Is a Low-Carb Diet Safe For Kids?

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What exactly is a low carb diet, and are they safe for children? Could decreasing dietary carbohydrates help teenagers who are overweight?

Low Carb Diets - The History

Low-carb (low carbohydrate) diets are still very popular, with adults raving about the South Beach diet, the Atkins diet, and the plethora of packaged foods that are available as "low carb" alternatives.

When it comes to nutrition, however, we know that children aren't simply little adults.

Nutrient needs vary between adults and children, which raises the question: Are these diets safe for children to eat regularly? Can we translate what we know in adults into recommendations for children? And with the adolescent obesity epidemic of our era, could a low carb diet make a difference?

Low-Carb Diets

in order to discuss low carb diets, it's helpful to describe the nutrient proportions in a "regular" American diet. In a classic diet:

  • 10 to 12% of calories are from protein.
  • 50 to 60% of calories come from carbohydrates.
  • 30% of calories come from fat (and monounsaturated and polyunsaturated fats are preferred over saturated fats such as those found in animal products.)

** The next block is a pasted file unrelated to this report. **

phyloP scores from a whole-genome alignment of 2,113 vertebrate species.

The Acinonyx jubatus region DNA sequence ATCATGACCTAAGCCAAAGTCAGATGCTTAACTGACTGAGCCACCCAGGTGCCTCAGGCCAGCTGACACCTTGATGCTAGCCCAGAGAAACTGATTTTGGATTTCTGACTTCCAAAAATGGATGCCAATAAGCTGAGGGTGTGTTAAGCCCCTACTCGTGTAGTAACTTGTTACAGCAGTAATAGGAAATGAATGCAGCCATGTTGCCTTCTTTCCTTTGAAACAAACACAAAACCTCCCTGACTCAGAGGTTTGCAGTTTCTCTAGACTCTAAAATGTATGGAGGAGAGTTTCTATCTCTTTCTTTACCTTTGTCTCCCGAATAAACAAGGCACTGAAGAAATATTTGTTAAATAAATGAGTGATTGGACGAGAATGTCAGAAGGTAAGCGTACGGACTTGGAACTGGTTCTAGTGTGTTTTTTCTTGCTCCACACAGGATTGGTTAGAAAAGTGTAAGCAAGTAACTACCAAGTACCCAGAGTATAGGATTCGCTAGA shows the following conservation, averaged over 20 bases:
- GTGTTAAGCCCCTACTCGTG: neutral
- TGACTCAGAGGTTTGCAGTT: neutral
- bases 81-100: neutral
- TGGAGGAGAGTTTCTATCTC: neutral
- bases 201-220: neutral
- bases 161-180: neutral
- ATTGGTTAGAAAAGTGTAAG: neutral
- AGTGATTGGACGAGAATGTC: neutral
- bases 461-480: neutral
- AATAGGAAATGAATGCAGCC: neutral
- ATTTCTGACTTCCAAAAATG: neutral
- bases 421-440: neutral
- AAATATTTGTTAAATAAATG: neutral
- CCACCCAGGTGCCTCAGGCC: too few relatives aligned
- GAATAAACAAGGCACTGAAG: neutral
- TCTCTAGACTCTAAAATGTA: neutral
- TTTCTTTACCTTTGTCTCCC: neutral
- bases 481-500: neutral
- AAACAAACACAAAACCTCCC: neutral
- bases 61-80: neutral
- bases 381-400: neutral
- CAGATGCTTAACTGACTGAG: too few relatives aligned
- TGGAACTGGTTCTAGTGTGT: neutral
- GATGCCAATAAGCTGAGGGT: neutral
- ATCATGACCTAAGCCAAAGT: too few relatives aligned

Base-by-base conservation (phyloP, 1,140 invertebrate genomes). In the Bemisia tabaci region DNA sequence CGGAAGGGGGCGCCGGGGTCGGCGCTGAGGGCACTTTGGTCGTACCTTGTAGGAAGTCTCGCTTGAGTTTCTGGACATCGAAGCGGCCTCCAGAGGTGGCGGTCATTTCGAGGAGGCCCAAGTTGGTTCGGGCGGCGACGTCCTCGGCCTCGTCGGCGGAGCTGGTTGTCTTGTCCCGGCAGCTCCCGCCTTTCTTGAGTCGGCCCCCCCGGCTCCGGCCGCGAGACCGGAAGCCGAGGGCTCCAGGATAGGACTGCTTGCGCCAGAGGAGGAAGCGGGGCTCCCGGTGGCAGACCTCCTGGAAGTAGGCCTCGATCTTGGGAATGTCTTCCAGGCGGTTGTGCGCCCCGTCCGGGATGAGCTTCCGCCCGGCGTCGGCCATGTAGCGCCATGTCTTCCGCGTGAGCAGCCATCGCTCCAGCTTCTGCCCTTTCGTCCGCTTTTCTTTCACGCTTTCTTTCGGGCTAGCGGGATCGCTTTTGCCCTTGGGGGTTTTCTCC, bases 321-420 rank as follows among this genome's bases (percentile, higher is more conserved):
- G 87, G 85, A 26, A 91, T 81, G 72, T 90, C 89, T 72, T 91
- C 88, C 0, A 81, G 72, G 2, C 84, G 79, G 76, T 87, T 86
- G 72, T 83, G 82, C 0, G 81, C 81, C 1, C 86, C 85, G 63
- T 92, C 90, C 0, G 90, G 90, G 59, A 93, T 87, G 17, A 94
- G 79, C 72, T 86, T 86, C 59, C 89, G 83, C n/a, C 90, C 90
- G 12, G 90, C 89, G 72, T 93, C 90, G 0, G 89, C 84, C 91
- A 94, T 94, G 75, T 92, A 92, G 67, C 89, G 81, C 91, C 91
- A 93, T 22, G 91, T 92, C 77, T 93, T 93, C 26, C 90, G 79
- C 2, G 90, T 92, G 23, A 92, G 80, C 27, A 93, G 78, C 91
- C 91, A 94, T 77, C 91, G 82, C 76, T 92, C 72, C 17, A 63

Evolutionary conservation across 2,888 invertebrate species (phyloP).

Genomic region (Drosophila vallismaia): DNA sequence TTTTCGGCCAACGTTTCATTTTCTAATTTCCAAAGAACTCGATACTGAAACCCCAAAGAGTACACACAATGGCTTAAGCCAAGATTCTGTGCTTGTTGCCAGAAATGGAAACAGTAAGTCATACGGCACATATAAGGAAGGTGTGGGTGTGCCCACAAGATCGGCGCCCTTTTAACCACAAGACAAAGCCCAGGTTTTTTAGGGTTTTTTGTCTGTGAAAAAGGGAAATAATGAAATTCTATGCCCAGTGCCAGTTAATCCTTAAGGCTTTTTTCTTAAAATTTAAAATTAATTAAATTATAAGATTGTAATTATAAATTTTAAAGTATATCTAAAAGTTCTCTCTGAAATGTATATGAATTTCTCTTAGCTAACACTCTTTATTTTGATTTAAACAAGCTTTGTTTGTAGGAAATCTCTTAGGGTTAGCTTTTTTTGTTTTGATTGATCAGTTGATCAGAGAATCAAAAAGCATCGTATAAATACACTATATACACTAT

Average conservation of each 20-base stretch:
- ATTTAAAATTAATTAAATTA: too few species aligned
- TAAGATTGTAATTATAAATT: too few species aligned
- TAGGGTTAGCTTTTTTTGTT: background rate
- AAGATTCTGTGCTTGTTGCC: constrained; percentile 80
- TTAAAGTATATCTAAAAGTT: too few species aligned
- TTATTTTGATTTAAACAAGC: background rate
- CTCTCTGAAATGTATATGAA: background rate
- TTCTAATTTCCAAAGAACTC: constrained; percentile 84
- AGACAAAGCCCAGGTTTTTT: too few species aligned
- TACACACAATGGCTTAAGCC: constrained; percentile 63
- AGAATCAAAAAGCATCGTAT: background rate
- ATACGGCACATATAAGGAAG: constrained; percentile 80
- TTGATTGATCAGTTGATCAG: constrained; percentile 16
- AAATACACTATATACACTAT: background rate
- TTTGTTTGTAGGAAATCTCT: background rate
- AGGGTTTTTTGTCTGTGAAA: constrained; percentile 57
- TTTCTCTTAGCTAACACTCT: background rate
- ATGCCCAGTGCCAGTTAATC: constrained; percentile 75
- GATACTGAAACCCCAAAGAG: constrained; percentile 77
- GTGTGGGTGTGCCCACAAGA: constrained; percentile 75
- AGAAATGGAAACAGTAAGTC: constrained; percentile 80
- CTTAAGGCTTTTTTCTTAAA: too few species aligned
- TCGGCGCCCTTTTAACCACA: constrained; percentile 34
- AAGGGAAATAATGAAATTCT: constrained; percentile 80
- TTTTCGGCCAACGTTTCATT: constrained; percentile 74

In contrast, in a low carb diet:

  • Only 10 to 20% of calories come from carbohydrates.
  • The remaining 80 to 90% of calories come from proteins and fats.

Most low-carb diets also advocate avoiding sugars or simple carbs that have a high glycemic index, which can raise blood sugar faster than high-fiber complex carbohydrates.

We will talk about specific foods found in a low carb diet below, but first let's talk about the use of this diet in children.

Low-Carb Diets for Kids - Safety as a Bottom Line

It's important to first note that studies suggest a strict low carb diet may have a negative impact on short term and long term health of children and adolescents.

One survey of teen nutrition patterns found that those who ate more low-carb foods had a diet with fewer fruits and vegetables than those on a higher carb diet. These children also had a higher intake of meats and added fats resulting in higher cholesterol. In addition, those on lower carb diets consumed less fiber and vitamin C than those on a higher carb diet.

Long term effects were not evaluated in this study, but we know from many other studies that a diet high in fruits, vegetables, and fiber is important in warding off disease.

Another concern is that low-carb diets may be hard for kids to follow, and they may simply gain back any weight they lost on the diet when they return to their previous dietary practices. Some experts are also concerned that a high protein/low carb  diet could have long term negative effects on a child's heart and kidneys.

Low Carb Diet and Overweight Teens - Benefit and Controversies

We know that the incidence of childhood obesity is escalating in the United States.

The implications of this go far beyond "looks" and even the emotional ramifications of "looking fat." The health effects of childhood obesity, as in adults, range from from diabetes to sleep apnea.